Arctic security and Russia's invasion of Ukraine were top of mind on Sunday as Prime Minister Justin Trudeau arrived in Iceland for a two-day summit with Nordic leaders.

Trudeau is a guest at the annual meeting of leaders from Iceland, Norway, Sweden, Finland and Denmark. Global security was already high on the agenda for the gathering before 24 hours of chaos in Russia threw even more uncertainty into the mix.

At the beginning of a bilateral meeting with Finnish Prime Minister Petteri Orpo, Trudeau said the complicated events in Russia over the last two days will form a large part of the meeting's discussions.

"We're watching carefully the situation in Russia right now as it's been complex over the past couple of days," he said.

Prime Minister Mette Frederiksen of Denmark, who also met briefly with Trudeau, said the issue of the invasion in Ukraine was “the most important topic" for leaders at the gathering.

On Saturday Trudeau convened his government's incident response group, and G7 foreign ministers held a call as the world kept watch on news out of Russia of an armed rebellion by the mercenary Wagner Group that has been helping the Russian military invade Ukraine.

Wagner Chief Yevgeny Prigozhin led his troops through several Russian cities and got within 200 kilometres of Moscow before calling the whole thing off, allegedly through a deal with Russian President Vladimir Putin.

It remains unclear exactly what Prigozhin intended with his armed march and what effect it will have longer term on Putin's hold on power or his ongoing invasion of Ukraine.

After landing in Iceland, Trudeau immediately discussed the situation in Russia by phone with both Ukrainian President Volodymyr Zelenskyy and United States President Joe Biden.

#Arctic and global security top agenda as @JustinTrudeau meets Nordic leaders in #Iceland. #CDNPoli #GlobalSecurity

On Twitter, Zelenskyy said he offered Trudeau Ukraine's assessment of what he referred to as the "attempted coup" in Russia and the impact Ukraine thinks it will have on the Russian hostilities in his country.

Russia's invasion had already caused new problems for Arctic security before this latest turn of events.

The five Nordic countries have all voiced support for Ukraine since Russia launched its attack, and they, along with Canada and the United States, hit pause on working with Russia through the Arctic Council after its invasion in February 2022.

Mathieu Landriault, director of the Observatory for Arctic Policy and Security, said the issue remains "fragile," adding that without co-operation with Russia — which has a huge Arctic coastline — the council does not have data related to how climate change is affecting a major part of the region.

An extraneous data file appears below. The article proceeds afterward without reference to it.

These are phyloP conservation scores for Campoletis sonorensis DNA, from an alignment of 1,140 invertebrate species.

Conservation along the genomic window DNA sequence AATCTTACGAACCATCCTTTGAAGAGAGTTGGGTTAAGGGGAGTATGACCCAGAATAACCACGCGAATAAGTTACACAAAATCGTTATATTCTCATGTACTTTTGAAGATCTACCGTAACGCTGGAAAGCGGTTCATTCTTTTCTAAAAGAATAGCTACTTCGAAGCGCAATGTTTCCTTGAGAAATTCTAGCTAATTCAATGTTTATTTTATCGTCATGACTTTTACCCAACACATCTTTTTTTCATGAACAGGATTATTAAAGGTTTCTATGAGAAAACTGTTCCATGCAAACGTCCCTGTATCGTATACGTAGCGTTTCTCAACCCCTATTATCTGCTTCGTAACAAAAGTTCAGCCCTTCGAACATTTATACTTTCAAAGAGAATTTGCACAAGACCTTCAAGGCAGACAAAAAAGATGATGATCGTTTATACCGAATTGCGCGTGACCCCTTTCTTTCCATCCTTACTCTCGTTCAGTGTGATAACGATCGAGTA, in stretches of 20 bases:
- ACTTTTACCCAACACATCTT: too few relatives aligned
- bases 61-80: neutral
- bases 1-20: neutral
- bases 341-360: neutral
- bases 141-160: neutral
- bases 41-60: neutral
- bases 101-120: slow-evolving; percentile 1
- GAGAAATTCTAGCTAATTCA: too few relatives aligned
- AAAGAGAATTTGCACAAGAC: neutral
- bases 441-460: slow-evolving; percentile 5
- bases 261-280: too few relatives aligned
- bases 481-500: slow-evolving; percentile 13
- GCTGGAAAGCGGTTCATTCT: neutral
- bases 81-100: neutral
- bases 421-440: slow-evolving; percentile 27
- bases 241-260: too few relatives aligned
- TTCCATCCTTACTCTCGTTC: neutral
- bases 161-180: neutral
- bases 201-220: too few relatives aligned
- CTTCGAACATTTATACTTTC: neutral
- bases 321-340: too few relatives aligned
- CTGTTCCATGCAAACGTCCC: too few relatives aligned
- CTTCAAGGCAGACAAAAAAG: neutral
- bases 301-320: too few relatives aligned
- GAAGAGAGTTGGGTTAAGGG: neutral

Landriault also suggested Russia's invasion of Ukraine has caused Canada to "reassess" its position in the Arctic.

Roland Paris, a former senior adviser to Trudeau and director of the University of Ottawa's Graduate School of Public and International Affairs, said cutting Russia out of the Arctic council talks changes what co-operation looks like in the region.

NATO has paid increasing attention to the Arctic in light of aggression from both Russia and China, Paris added. The Nordic leaders' summit is happening less than three weeks before NATO leaders travel to Lithuania to meet with allies and discuss the situation in Ukraine.

Sweden is the only Nordic country not a member of the military alliance but is seeking membership. Canada was the first country to ratify that request.

Trudeau told Orpo Canada is very happy Finland joined NATO in April and they both noted that Canada was the first to support that application as well.

Landriault said the meeting in Iceland serves as a chance for Canada and the Nordic countries to demonstrate further support for Sweden's entry into NATO, which Turkey and Hungary have not endorsed.

During a visit to Canada last summer, NATO Secretary-General Jens Stoltenberg warned of growing threats to Arctic sovereignty from Russia and China. He said China has declared itself a "near Arctic" state and climate change is opening up access to the region.

Trudeau, who accompanied Stoltenberg on that visit, touted plans to spend billions on bolstering Canada's military, including modernizing the aging Canada-U. S. Norad system which monitors Arctic aerospace.

Paris said he expects Trudeau may draw attention to those same commitments during his visit to Iceland.

"The fact is we are far behind where we need to be in order to secure the Arctic in a world where it will increasingly be an area of geopolitical competition," he said.

Landriault said there are signs Canada is looking to enhance its diplomatic focus on Nordic countries. He pointed to this trip, a visit to Canada by Iceland President Gudni Jóhannesson in May, Gov. Gen. Mary Simon's visit to Finland in May and a 2022 Canada-Denmark agreement to resolve the border dispute over Hans Island.

Besides a shared interest in security, the Canadian government also has trade interests with the five Nordic countries, with two-way trade totalling roughly $13 billion last year.

Trudeau's office said the summit also offers a chance to advance common interests with the Nordic nations on environmental protection and the development of clean energy.

Prime Minister Katrin Jakobsdottir of Iceland said during a photo op with Trudeau Sunday that the Arctic, climate, biodiversity and "societal resilience" are all going to be discussed.

The meeting is taking place on a group of islands known as Vestmannaeyjar and coincides with the 50th anniversary of a volcanic eruption there.

This report by The Canadian Press was first published June 25, 2023.

— With files from The Associated Press.